Physicians are starting to understand that a person’s ethnicity can affect how they experience multiple sclerosis. And there are a few differences between how the disease tends to appear in Latino patients and those of Caucasian descent.
Augusto Miravalle, MD, FAAN, a neurologist at RUSH, specializes in treating patients with MS and offers care in both English and Spanish. He hopes that raising awareness of these differences and the symptoms of the disease will encourage Latinos to seek treatment and, hopefully, improve their outcomes.
“Latinos have a lower incidence of multiple sclerosis. It's not as high as what we see in Caucasians,” Miravalle says. “The highest is white Caucasians of northern European descent. But Latinos tend to have worse prognoses and outcomes.”
So even though Latinos may not be as likely to get MS as Caucasians, they often have more severe symptoms and disabilities from the disease.
Researchers don’t know for sure what causes MS in patients, regardless of their ethnicity. But there are a few reasons that MS is often worse for Latinos.
What doctors know and don’t know about MS
While not directly related to ethnicity, research shows that genes can increase a person’s risk for MS. “Up to 10% of patients with MS have a first-degree relative with the disease,” Miravalle says.
Research also shows that the Epstein-Barr virus, the virus that causes mononucleosis, plays a role. And vitamin D deficiency and smoking can increase the risk of developing MS.
MS happens when the body’s immune system attacks its own central nervous system, disrupting messages between the brain and body. It damages myelin, the protective layer of protein and fatty substances around nerves. Lesions left in the myelin cause inflammation, and that’s when symptoms appear.
How is MS biologically different for Latinos?
Some MS patients live most of their lives without any major symptoms. Others have loss of vision and coordination, mood changes, fatigue or even paralysis.
The symptoms of MS depend on which nerves are damaged and which of the brain’s signals get interrupted. That’s one of the reasons symptoms can vary so much from person to person — and it’s why they can be different for Latinos and Caucasians.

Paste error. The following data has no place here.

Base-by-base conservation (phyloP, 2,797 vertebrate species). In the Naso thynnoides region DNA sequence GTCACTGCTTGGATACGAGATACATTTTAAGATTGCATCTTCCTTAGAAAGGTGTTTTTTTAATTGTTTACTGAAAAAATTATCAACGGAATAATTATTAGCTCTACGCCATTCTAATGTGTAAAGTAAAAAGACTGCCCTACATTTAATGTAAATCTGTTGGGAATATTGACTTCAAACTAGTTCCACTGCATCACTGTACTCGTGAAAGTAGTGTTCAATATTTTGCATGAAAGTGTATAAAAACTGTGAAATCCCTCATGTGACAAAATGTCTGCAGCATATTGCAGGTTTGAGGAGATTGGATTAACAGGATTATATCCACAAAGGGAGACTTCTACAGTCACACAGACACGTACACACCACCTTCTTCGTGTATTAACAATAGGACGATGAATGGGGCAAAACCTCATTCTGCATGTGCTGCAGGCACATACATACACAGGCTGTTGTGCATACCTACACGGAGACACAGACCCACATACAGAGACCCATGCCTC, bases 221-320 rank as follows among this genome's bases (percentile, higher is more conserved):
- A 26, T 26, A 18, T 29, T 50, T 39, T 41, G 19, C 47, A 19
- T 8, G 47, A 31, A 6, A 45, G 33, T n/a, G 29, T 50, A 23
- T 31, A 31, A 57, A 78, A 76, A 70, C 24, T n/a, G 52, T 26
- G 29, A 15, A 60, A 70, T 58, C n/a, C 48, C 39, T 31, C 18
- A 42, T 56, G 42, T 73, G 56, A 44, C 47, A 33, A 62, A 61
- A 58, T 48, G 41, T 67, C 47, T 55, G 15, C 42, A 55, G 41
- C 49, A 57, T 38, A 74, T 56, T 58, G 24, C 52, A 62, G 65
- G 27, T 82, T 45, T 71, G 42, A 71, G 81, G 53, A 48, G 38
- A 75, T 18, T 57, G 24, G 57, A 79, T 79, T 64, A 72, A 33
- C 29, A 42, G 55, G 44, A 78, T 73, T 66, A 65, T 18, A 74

In Latinos with MS, lesions are more likely to develop in the spinal cord and the lower brainstem than they are in Caucasians. The location of these lesions affects which nerves get damaged and which symptoms appear.
“Lesions there tend to affect the pathways in the brain and spinal cord and often lead to more disability,” Miravalle says. “So the location of lesions matters. Sometimes patients can have only one or two lesions. But in the wrong places, they cause more disability than having 20 or 30 lesions in other places.”
Optic neuritis, a symptom of MS, happens when swelling damages the optic nerve, which can lead to loss of vision in one or both eyes and pain when moving the eyes. It’s more common in Caucasian patients.
But transverse myelitis, another MS symptom, is more common in Latino patients. It happens when part of the spinal cord becomes inflamed. This can lead to weakness or numbness in the legs and problems walking.
Problems in the spinal cord from MS are also more common in Latino men than women. It’s not exactly clear why.
But it goes deeper than biology
The reasons Latinos have worse symptoms and outcomes from MS go beyond the biological differences in how the disease appears. Social, economic and cultural factors make it more difficult for them to get treatment.
In the United States, Caucasians generally have better access to proper medical care, including preventive care. According to the U.S. Department of Health and Human Services, Latinos are over twice as likely as Caucasians to be uninsured. This is partly because Latinos are more likely to end up with low-wage jobs, and their employers often don’t offer insurance.
Low income can create a barrier to health care too. The cost of hospital bills may discourage some from seeking treatment because of the financial toll it can take on themselves and their families.
Latinos may also face language barriers, especially if English is not their first language. This can make it harder for them to find a usual source of medical care. Having a regular source of care is important for disease prevention and managing chronic conditions.
All of those factors mean that Caucasians are more likely to get effective treatment — and get it earlier, which can slow the progression of disease.
Culture and fatigue
One of the most common symptoms of MS in patients of any ethnicity is fatigue. Many people might ignore fatigue when they first start to feel tired. Some delay going to the doctor for years until it becomes severe or other problems start to appear.
Cultural factors can make that delay in treatment even worse for Latinos, especially men.
“Latino males, culturally, usually don't like to accept the fact that they might be tired because they're usually the breadwinners of their families,” Miravalle says. “They may have multiple jobs. They don’t complain that they're tired and fatigued. So MS is usually underreported.”
Being the only source of income in a family can create more pressure to keep working, even through extreme fatigue. But the disability that MS can cause may stop a person from being able to work at all.
MS is more common than you might think. It affects one in every 300 to 500 people. No matter your ethnicity, it’s important to see a doctor right away if you start to feel fatigued because it can be an early sign.
While there is no cure for MS, getting treatment early can prevent the disease from quickly getting worse and prevent disability.
“I think we need to highlight the fact that fatigue is a symptom of MS — that if someone is tired to the point of interfering with their usual functions, they need to seek attention,” Miravalle says.